x Abu Dhabi, UAESunday 21 January 2018

Bahrain tourism counts the cost of F1 cancellation

Bahrain's tourism industry to lose out as Grand Prix is postponed - with video.

The cancelled Bahrain Formula One Grand Prix represents a big miss for the country's tourism sector. AP Photo/Hasan Jamali, File
The cancelled Bahrain Formula One Grand Prix represents a big miss for the country's tourism sector. AP Photo/Hasan Jamali, File

Bahrain's tourism industry is counting the cost of losing the Formula One Grand Prix next month, which has been postponed indefinitely because of unrest in the country. The event is worth about $600 million in total revenues to the Gulf state.

Hotels across Bahrain fill up for the race, first held in 2004 and which is the single most important annual event for the hospitality sector.

"Now we have to start looking at what we are going to do about it," said Michel Mandrea, the general manager of the Golden Tulip hotel in Bahrain. "We are looking at five days where we would have 100 per cent occupancy for all the hotels."

As the first race of the Formula One season, the event was expected to be widely watched, generating huge international exposure for Bahrain.

The Grand Prix held in Bahrain 2008 attracted almost 100,000 spectators, according to an independent study. It generated $116.8m of income from visitor expenditure on accommodation, food and beverage outlets, retail markets and travel services, the study showed.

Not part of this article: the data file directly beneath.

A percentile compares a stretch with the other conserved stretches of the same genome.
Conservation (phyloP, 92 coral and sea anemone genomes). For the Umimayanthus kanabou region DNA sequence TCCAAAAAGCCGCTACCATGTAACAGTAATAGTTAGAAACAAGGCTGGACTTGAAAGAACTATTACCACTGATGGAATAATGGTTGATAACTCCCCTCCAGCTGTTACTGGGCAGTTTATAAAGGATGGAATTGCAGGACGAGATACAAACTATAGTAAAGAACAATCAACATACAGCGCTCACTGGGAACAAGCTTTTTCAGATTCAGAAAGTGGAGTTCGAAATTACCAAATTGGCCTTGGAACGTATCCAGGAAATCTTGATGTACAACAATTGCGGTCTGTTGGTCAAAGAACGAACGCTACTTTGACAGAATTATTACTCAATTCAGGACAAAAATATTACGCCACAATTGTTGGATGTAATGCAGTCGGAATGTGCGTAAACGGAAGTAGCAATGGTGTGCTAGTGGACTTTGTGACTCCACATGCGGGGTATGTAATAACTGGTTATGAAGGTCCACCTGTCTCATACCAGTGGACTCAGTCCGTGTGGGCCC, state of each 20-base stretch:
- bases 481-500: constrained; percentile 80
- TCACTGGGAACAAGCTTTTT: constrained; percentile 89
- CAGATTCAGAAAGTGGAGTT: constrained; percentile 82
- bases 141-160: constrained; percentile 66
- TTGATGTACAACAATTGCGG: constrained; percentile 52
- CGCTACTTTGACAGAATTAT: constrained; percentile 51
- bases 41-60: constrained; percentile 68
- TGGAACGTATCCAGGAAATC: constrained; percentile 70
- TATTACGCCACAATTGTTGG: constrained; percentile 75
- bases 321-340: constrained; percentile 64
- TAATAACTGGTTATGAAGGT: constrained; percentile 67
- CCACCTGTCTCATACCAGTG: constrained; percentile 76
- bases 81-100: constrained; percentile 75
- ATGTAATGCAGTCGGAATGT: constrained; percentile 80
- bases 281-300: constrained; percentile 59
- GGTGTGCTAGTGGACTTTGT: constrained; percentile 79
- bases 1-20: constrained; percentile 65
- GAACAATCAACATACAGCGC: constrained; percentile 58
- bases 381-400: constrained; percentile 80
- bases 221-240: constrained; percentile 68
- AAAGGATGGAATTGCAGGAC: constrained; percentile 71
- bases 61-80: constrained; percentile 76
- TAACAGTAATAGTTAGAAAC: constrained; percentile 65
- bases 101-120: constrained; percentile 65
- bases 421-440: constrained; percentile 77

In addition, the race brought in $13.8m in ticket sales and a further $36.7m expenditure by racegoers on merchandise and food and beverage at the Bahrain International Circuit. Hotels also push up prices for their rooms for the race.

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"This is the best week that we have in Bahrain in terms of occupancy and rates," said Mr Mandrea, explaining that this year his hotel was charging about 140 dinar for the race period, about double its normal rates.

The race creates some 600 jobs directly and indirectly. A survey of visiting race fans from overseas found that 49 per cent travelled with Gulf Air, while 6 per cent flew with British Airways.

The study also found that the "vast majority" of the income from the Grand Prix comes from the travelling fans. Twenty-two per cent of the fans come form overseas, with most travelling form the UK, followed by people from the Middle East region.

The Grand Prix generates US$7.7 million through television rights, commissions, facility rentals, sponsorship referrals and catering commissions.